He says: The problem is, you can’t shut it off…
Biology dogma: DNA — mRNA — proteins. The biotech industry has made wonders for patients in the last 30 years making recombinant proteins, like EPO and insulin. What if mRNA could be a drug and the body could make its own missing proteins on demand?
Stephane Bancel is the founding CEO of moderna Therapeutics in Cambridge, MA (published 27 Dec 2013)
In need of a Hail Mary
SOURCE – Founded in 2012, Moderna reached unicorn status — a $1 billion valuation — in just two years, faster than Uber, Dropbox, and Lyft, according to CB Insights. The company’s premise: Using custom-built strands of messenger RNA, known as mRNA, it aims to turn the body’s cells into ad hoc drug factories, compelling them to produce the proteins needed to treat a wide variety of diseases.
But mRNA is a tricky technology. Several major pharmaceutical companies have tried and abandoned the idea, struggling to get mRNA into cells without triggering nasty side effects.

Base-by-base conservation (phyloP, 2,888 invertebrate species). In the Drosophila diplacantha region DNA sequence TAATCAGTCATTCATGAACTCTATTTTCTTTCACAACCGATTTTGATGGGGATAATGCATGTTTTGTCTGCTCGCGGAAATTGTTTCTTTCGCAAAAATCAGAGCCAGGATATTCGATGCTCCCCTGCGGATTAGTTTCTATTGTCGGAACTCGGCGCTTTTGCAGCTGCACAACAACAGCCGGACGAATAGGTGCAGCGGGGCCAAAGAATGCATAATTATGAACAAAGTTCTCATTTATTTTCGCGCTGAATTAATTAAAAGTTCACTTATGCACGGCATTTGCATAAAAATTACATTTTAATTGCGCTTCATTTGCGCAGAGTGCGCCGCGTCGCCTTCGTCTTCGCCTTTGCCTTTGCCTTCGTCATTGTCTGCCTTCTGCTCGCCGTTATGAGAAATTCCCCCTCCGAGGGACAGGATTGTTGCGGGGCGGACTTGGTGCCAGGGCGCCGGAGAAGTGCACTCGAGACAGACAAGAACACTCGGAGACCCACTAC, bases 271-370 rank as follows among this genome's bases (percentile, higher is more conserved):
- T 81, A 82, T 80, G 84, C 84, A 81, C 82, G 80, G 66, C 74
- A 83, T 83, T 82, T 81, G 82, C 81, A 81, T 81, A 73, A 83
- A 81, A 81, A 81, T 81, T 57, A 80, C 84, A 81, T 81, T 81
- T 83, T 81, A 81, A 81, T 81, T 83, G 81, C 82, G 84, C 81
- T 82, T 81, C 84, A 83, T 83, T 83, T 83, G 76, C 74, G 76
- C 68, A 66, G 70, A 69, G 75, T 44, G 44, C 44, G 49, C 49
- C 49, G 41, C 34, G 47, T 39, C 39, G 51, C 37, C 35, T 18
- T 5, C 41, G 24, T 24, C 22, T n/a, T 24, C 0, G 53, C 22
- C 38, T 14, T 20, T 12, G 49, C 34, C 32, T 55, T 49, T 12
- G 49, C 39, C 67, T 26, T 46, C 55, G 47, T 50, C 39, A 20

Bancel has repeatedly promised that Moderna’s new therapies will change the world, but the company has refused to publish any data on its mRNA vehicles, sparking skepticism from some scientists and a chiding from the editors of Nature.
“Every drug has what’s called a therapeutic window, the scientific sweet spot where a treatment is powerful enough to have an effect on a disease but not so strong as to put patients at too much risk. For mRNA, that has proved elusive.”